Sunday Gratitude – Memory by Fire Truck, Sand Dollar and Owl
It’s the time of year that reveals a surprising amount of personal information about people and their lives. No need to call Norton Security or the Weston Police, but you might want to think about your Christmas tree. I think about mine a lot.
As days go by after Thanksgiving, my Facebook page fills with photos from friends of their trees–tall and elegant with beautiful green, blue, or red glass ornaments, ribbons, matching ornaments, some natural pines with accompanying imperfections of asymmetry, some artificial trees so realistic now, but pure giveaways in their perfect pyramidal glory. Some choose colored lights and some white–angels or stars at the top. It’s been a while since I’ve seen a Tannenbaum with real candle holders–when I grew up (yes, Owlets, in the 1800s), a couple of family friends still had candles on their trees, living dangerously.
Every one of these trees is beautiful in its bright hopefulness and I love to see people’s personalities come out in the trees. But to be perfectly honest, I love the mismatched trees the best. The ones with kids’ toddler projects hidden at the back of the tree, the ones with a mix of stuffies, and ceramic and wood. And of course, it is into this group that the Owl falls–after a year off from Christmas (we escaped to tropical Brazil for three weeks last Christmas)–and today is the day that the memories and laughs and decorating begin.
A few years ago, my mom started sending me ornaments from the family tree–old faded fabric ones with tasseled accessories, a mix of wooden ornaments that my parents would get every year from friends with whom we spent every Christmas, and some of the decorations that I most loved as a child. A peacock with its sparkles missing, tiny Peruvian flute players, some sand dollars that my mom had painstakingly bleached and threaded with hangers. Some were ornaments I had sent my parents over the years–when I was starting out in my early 20s, tight funds meant ornaments were Christmas presents.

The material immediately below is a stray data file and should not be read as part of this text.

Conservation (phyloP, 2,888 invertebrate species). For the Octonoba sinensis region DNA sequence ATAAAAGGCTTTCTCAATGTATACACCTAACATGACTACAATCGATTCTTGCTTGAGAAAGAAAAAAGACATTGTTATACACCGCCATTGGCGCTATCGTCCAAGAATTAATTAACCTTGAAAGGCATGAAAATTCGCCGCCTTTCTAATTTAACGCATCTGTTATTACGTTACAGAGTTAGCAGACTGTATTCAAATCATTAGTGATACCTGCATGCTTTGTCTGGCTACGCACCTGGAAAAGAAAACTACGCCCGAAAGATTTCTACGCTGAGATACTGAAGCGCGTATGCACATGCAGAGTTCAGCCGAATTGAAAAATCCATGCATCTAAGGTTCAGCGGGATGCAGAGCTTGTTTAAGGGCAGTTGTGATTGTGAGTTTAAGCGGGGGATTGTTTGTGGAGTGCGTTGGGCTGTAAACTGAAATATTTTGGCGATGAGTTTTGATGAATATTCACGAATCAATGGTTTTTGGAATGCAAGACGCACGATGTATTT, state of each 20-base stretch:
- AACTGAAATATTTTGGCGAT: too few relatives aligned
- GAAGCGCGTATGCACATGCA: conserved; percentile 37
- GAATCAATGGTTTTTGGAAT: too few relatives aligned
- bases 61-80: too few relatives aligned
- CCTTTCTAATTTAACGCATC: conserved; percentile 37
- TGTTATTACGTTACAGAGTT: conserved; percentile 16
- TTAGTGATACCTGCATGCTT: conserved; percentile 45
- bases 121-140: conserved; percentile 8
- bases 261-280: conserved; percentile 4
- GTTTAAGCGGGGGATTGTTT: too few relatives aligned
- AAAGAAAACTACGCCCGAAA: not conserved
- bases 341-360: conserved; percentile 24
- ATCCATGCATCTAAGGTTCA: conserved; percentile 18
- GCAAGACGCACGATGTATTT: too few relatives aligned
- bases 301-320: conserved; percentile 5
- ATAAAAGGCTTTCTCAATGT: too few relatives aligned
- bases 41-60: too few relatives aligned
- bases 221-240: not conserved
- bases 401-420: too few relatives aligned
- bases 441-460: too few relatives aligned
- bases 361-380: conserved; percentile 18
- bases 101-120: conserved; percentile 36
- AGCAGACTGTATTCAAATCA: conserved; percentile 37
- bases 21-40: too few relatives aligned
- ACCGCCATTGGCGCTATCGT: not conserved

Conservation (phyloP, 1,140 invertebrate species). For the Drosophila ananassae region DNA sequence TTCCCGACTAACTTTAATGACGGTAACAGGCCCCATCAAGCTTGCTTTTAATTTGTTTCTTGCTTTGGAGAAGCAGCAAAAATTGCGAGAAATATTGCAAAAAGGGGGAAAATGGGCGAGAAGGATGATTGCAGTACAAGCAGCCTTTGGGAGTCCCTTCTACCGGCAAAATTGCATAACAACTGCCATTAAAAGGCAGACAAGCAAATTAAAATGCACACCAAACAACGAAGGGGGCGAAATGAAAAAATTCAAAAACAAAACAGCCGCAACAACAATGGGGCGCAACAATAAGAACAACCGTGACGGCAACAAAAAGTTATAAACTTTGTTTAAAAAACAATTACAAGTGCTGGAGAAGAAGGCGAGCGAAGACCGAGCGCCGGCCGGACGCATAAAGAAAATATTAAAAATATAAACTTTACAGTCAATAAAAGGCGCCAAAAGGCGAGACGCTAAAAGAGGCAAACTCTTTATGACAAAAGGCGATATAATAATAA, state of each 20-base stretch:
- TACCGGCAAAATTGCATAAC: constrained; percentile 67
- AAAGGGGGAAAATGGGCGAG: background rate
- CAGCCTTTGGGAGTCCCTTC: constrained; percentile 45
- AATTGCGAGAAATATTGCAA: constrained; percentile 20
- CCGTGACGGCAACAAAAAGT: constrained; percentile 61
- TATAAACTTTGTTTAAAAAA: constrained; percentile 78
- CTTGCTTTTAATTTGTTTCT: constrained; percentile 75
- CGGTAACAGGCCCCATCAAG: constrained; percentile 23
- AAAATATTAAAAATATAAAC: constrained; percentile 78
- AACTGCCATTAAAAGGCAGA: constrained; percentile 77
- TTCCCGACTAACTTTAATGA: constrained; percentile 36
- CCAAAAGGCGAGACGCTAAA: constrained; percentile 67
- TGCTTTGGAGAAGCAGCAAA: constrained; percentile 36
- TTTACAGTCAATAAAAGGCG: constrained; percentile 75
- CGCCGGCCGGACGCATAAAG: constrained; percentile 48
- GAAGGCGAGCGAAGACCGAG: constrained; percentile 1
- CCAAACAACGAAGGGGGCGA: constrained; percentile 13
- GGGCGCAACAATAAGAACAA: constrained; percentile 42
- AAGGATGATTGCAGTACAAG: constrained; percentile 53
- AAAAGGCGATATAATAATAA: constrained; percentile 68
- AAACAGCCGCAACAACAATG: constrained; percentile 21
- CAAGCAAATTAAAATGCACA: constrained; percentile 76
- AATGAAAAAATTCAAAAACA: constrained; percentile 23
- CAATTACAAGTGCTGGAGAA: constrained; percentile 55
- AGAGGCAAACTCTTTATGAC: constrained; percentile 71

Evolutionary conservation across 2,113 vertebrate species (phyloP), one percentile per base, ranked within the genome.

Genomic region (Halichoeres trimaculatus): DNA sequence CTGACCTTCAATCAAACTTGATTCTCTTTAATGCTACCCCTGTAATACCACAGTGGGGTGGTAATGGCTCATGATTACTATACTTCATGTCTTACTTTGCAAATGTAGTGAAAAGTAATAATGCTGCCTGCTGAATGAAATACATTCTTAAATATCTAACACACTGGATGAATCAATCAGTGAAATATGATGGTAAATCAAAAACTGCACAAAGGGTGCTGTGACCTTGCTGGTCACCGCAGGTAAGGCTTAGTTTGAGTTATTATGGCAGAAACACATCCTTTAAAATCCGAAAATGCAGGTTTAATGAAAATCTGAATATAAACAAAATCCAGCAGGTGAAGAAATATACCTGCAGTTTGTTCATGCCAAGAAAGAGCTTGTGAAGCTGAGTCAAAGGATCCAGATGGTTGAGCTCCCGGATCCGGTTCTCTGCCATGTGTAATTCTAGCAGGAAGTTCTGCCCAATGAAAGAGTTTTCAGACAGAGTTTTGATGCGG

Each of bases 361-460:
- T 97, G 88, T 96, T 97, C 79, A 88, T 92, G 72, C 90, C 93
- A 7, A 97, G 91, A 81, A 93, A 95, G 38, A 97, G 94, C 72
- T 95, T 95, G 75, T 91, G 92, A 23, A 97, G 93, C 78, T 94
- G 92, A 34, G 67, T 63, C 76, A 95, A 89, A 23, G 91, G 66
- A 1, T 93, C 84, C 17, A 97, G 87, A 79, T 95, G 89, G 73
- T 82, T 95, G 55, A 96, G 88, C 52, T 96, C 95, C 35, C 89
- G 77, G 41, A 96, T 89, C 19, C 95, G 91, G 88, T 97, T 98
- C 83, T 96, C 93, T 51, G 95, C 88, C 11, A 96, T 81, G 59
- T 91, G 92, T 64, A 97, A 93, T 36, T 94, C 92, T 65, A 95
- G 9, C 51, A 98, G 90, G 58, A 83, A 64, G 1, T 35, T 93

Some make me laugh. My brother’s old plaster-of-Paris snake grins kookily in green and red–no photo yet as it is still buried somewhere in the hundreds of ornaments. A metal fire truck reminds me of when my dad worked for a fire truck company and was quoted about the possibility of plastic fire trucks melting in parking lots. A chubby stuffed lobster from our first Christmas in Weston–a month away from Snowmageddon, how little we knew about the 110 inches to come.
Some ornaments live on borrowed time–a reindeer missing one antler, painted with our family name (yes, a gift from the friends of holidays past) can be carefully hung facing the unhurt side out. When it loses the other antler, he will be retired to the box of broken ornaments. There is no return from there–while I always think I will get to a glue gun and parts recovery, I never do.
Do I remember the history of each one? I don’t. I wish I did. Some I do remember buying in small batches when I had none. Some get hung at the back, not special enough to hang upfront, but special enough to avoid the box of broken ornaments. It takes hours for me to hang up each precious one–less to take them down in January, hopefully, accompanied by Owl Mom. Grand Owl? Yes, better.
My Sunday Gratitude: memories of Christmas past, and hope for Christmas future, all hung up on balsam fir.